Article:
|Company||Ideal Toy Corp.|
Captain Action was an action figure created in 1966, equipped with a wardrobe of costumes and facial masks allowing him to become Superman, Batman, Spider-Man, Captain America, Aquaman, the Phantom, The Lone Ranger (and Tonto), Flash Gordon, Buck Rogers, Sgt. Fury, Steve Canyon, and the Green Hornet. Captain Action was the Ideal Toy Company's answer to Hasbro's G.I. Joe, although the protagonist dolls of both toy lines were created and designed by the same toy-and-idea man, Stan Weston. Captain Action also had a working 4 foot (1.2192 meter) parachute.
Toy developer Stan Weston went to Hasbro's Don Levine with the idea of an articulated doll in the form of a soldier — a basic figure, and with limitless accessories. Levine and his Hasbro team took the concept, making it into G.I. Joe, the first modern action figure for boys — and the first to carry the action figure generic name, an attempt to remove the term "doll" from a toy for boys. Weston took his money from the G.I. Joe venture and founded his own licensing company, representing DC Comics, Marvel Comics, and King Features Syndicate.
After the success of G.I. Joe, Stan Weston's company, Leisure Concepts, then brought the idea of a new, articulated, twelve-inch (305 mm) action figure to Ideal Toys Corporation, who were seeking an action figure of their own, to remain competitive in the toy market. Weston proposed Captain Magic, a many-in-one hero, who could adopt the guise of several heroes, all of whom Leisure Concepts represented. The name was changed to Captain Action, and first marketed by Ideal in 1966.
The figure itself had a rather sad and worried expression, a strange shaped head (so the masks of the various heroes would better stay in place over it) and a more detailed musculature than G.I. Joe's. The original Ideal base for the line was Captain Action in his blue and black uniform, with lightning sword and ray gun included in the box. Separate Superman, Batman, Lone Ranger, The Phantom, Flash Gordon, Captain America, Sgt Fury, Steve Canyon and Aquaman costumes (with accessories) were available; the next wave (1967) added Spider-Man, Buck Rogers, the Green Hornet, and Tonto, with a Blue Lone Ranger variation (matching the still popular Clayton Moore series) and collectible flicker rings in each box.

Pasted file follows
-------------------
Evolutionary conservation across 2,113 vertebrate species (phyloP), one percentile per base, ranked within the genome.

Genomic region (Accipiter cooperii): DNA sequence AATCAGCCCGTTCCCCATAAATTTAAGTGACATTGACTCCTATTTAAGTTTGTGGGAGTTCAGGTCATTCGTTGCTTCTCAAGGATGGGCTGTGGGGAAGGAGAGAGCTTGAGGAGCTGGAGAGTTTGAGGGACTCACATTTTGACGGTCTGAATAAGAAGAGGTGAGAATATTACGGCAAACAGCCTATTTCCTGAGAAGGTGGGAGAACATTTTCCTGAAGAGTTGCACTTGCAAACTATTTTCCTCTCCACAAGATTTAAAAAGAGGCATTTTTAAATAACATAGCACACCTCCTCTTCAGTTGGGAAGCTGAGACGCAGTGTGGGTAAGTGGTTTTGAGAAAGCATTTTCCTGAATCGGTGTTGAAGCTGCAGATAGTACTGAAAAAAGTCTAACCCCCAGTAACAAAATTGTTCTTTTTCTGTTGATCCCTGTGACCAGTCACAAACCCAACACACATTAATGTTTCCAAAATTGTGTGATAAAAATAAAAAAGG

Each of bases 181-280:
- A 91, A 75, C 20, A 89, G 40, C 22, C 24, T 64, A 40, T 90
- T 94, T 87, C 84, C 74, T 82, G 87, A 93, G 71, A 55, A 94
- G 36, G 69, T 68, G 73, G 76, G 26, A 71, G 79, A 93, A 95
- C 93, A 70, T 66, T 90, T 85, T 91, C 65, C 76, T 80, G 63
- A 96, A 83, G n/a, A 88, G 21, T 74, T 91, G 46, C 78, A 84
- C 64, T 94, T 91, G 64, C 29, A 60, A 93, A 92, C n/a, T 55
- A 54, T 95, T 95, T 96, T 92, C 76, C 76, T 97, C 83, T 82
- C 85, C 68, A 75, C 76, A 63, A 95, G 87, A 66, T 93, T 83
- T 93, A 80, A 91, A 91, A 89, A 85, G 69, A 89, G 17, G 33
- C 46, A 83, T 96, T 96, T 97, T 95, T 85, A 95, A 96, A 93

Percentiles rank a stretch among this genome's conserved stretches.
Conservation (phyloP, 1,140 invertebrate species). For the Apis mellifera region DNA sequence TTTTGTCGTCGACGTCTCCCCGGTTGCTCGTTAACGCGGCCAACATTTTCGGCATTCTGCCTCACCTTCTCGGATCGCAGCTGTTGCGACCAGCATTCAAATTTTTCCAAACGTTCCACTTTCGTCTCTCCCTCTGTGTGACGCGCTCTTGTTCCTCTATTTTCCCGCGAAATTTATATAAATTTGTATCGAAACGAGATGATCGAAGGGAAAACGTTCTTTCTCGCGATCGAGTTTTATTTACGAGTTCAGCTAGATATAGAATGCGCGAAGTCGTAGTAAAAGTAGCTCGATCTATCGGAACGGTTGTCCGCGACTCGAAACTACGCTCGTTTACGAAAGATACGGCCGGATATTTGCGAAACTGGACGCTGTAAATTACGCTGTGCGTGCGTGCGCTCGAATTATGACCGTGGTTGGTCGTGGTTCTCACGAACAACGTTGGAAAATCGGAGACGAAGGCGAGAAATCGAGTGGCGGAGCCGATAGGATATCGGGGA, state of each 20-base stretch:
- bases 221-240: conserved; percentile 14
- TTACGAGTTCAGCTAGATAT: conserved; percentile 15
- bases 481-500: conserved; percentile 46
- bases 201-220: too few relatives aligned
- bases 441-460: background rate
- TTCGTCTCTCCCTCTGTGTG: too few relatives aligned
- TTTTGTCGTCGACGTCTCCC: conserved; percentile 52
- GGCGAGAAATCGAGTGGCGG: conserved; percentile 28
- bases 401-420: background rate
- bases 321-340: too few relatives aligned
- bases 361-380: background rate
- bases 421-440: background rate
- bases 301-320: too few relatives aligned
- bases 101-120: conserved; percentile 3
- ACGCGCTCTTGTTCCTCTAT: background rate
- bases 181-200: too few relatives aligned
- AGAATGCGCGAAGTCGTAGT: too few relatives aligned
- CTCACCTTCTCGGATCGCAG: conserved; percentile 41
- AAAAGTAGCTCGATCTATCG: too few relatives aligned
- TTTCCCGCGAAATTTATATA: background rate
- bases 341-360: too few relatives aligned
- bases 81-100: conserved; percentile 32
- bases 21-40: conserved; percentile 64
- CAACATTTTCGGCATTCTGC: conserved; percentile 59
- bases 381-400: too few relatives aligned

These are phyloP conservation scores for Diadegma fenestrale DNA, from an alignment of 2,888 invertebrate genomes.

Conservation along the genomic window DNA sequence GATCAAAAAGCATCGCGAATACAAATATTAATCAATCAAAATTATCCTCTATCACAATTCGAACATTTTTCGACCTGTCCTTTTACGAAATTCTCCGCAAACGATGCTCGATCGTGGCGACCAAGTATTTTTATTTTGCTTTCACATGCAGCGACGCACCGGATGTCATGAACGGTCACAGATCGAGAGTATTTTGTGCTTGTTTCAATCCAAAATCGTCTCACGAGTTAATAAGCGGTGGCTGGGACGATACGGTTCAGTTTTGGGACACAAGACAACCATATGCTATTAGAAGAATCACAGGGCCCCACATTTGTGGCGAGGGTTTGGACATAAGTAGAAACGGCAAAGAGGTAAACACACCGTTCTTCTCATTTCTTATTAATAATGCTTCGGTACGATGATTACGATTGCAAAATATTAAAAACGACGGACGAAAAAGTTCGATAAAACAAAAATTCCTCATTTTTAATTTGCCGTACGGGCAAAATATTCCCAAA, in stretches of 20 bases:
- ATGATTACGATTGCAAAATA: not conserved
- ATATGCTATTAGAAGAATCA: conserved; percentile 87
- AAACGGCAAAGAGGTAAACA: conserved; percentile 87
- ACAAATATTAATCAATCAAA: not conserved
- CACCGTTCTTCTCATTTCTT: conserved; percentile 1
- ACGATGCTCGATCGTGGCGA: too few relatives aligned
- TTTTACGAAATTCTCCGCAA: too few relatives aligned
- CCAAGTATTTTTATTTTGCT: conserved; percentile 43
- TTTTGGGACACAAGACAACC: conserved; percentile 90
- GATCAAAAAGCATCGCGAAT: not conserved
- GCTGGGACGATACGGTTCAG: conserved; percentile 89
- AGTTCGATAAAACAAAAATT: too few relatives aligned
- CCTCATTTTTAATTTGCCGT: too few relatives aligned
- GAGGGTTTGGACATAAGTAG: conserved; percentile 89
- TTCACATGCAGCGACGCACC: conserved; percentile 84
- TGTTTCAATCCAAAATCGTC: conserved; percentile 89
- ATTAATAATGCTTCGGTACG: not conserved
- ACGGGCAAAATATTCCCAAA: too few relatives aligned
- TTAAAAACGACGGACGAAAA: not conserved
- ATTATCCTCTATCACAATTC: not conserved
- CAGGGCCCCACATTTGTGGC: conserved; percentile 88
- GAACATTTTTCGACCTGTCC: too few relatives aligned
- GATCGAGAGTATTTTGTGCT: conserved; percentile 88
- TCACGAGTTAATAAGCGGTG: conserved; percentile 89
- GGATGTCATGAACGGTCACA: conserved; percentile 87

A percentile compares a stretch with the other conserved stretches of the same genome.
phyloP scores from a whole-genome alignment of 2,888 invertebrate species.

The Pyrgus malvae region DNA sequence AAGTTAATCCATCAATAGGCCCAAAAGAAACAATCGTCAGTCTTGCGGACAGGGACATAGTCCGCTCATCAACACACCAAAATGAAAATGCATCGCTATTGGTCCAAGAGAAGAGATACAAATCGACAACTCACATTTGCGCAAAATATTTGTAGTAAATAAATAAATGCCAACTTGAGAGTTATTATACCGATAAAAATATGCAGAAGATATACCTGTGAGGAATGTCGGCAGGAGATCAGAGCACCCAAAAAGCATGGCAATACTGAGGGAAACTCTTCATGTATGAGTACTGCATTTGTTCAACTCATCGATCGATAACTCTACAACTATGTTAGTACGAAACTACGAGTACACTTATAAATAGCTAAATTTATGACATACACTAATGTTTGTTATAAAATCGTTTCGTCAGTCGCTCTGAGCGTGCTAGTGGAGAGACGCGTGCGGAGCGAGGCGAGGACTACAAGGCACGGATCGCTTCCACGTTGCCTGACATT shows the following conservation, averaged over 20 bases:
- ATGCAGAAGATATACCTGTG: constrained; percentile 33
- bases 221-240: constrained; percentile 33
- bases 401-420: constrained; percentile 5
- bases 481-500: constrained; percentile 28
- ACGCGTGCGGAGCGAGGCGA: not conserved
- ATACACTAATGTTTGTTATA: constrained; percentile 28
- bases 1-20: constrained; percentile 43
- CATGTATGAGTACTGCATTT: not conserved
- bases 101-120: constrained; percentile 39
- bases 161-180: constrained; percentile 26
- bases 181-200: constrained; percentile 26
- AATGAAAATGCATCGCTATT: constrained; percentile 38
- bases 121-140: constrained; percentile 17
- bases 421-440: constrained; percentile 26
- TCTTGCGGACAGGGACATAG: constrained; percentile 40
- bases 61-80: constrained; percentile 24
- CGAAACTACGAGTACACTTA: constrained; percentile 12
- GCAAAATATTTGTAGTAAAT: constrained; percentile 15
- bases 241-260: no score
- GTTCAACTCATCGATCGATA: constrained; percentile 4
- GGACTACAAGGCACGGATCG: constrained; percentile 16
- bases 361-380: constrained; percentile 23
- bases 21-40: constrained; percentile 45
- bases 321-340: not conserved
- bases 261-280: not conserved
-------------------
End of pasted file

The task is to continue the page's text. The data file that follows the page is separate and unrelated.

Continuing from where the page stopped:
In 1967, Captain Action proved popular enough to expand the line, adding a partner, Action Boy, and an enemy, Dr. Evil, a blue skinned alien with large bug eyes and an exposed brain, wearing a modified Nehru suit and sandals. A line of female figures was also released called the "Super Queens Posin' Dolls", which featured Batgirl, Mera, Supergirl, and Wonder Woman figures. Unlike Captain Action and Action Boy, the Super Queens dolls were each individually based on a singular superheroine (instead of a base "Super Queen" doll with interchangeable outfits). Also, a vehicle called the "Silver Streak", a 2-foot-long (0.61 m) amphibian car with missile launchers, was added, large enough for both the Captain and sidekick. Several sets meant to be used by Captain Action in his Captain Action identity were designed for the character as well: a four foot working parachute, a jet mortar, a jet pack, a weapons arsenal, and several other secret weapons to add to the Action Cave, which the special box for the Streak could convert into. Both the Captain and Dr. Evil received "secret lairs", which doubled as carrying cases for the figures, but which are now quite rare. All of this was an attempt by Ideal to build the "Action" line and focus on Captain Action as a hero in his own right, rather than just a base figure for other heroes.
After just a couple of years, the Captain Action line declined in sales. As a result, Ideal Toys discontinued it in 1968. Though Captain Action was produced for only two and a half years, the characters and accessories have become amongst the most fondly remembered, and expensive to obtain on the collector's market, action figures of the era.